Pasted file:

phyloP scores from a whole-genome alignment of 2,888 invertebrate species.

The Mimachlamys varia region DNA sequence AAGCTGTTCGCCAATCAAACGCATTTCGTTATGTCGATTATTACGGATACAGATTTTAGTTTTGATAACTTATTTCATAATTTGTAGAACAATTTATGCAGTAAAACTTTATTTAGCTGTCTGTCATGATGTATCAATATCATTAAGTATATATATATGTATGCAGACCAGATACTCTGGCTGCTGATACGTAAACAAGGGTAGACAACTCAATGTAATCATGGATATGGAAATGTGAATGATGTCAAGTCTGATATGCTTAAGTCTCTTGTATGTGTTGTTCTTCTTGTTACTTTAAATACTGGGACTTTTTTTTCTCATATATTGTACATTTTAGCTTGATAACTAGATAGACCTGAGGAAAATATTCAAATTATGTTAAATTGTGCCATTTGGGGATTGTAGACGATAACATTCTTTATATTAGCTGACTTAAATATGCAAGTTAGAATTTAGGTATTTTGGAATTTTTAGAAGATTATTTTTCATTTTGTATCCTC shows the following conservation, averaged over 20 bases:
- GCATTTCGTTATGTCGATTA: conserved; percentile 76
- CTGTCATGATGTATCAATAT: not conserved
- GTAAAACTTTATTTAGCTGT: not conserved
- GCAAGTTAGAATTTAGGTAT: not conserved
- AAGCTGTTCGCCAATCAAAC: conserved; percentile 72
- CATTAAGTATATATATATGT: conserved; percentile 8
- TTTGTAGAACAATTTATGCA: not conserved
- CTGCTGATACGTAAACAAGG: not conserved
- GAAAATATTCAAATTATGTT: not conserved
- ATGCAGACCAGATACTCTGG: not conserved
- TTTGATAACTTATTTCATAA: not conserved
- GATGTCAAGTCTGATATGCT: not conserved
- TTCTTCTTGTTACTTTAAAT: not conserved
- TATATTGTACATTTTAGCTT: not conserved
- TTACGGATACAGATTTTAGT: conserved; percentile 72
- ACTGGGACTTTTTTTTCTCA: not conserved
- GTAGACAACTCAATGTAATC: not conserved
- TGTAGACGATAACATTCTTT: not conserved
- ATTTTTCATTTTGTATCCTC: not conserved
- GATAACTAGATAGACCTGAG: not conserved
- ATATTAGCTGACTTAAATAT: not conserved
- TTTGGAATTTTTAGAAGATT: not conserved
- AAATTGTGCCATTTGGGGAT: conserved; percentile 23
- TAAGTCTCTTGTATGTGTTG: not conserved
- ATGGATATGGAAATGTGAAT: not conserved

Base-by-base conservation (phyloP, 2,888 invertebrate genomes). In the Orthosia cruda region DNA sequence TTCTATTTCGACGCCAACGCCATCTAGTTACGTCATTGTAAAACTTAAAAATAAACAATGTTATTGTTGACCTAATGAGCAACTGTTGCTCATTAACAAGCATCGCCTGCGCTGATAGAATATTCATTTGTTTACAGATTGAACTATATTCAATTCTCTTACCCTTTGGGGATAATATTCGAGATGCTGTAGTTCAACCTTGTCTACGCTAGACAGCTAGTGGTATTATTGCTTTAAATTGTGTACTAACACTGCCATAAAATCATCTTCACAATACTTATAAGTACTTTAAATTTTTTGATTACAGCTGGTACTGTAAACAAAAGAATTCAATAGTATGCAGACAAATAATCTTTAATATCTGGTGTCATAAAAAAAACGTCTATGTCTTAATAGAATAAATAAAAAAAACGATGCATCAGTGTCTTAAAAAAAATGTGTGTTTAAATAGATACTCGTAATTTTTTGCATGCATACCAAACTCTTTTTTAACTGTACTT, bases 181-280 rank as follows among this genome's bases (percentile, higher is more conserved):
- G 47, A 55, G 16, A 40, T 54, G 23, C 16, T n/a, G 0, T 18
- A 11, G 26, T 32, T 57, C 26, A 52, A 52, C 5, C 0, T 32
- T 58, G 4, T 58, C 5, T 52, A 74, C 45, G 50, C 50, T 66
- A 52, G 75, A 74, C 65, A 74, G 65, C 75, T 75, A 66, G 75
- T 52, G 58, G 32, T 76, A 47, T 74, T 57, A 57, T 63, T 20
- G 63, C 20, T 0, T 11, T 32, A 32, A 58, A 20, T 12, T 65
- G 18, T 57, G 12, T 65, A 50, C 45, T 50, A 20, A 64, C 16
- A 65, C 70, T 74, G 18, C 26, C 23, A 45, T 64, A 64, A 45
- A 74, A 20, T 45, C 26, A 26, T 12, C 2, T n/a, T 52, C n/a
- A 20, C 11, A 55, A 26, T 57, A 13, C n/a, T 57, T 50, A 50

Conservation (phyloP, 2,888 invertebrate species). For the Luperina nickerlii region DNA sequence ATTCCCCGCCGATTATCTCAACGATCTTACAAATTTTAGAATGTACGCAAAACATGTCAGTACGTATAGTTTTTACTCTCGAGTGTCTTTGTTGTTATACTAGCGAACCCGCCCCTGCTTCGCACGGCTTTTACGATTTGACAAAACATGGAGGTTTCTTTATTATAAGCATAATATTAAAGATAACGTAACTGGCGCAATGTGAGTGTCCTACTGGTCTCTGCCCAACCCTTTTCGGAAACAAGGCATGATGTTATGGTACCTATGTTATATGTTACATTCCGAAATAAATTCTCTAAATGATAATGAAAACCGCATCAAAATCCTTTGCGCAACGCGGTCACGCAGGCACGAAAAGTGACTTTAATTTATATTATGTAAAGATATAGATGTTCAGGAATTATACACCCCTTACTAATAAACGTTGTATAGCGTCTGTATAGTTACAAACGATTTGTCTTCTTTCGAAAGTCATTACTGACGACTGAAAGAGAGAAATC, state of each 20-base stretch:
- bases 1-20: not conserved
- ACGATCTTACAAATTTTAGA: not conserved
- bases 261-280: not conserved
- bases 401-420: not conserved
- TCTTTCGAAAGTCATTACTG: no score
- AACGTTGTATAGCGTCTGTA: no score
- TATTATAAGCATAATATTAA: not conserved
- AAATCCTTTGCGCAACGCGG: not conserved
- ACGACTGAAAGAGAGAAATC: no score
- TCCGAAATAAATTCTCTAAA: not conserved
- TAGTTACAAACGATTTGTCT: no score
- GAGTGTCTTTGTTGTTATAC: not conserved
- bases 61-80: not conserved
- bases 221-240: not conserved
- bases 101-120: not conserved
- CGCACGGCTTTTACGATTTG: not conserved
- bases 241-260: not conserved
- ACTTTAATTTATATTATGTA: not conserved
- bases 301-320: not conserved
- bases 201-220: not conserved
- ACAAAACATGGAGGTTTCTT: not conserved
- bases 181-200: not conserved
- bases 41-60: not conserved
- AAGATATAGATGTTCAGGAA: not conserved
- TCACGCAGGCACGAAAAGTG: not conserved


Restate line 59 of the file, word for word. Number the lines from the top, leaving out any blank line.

- bases 201-220: not conserved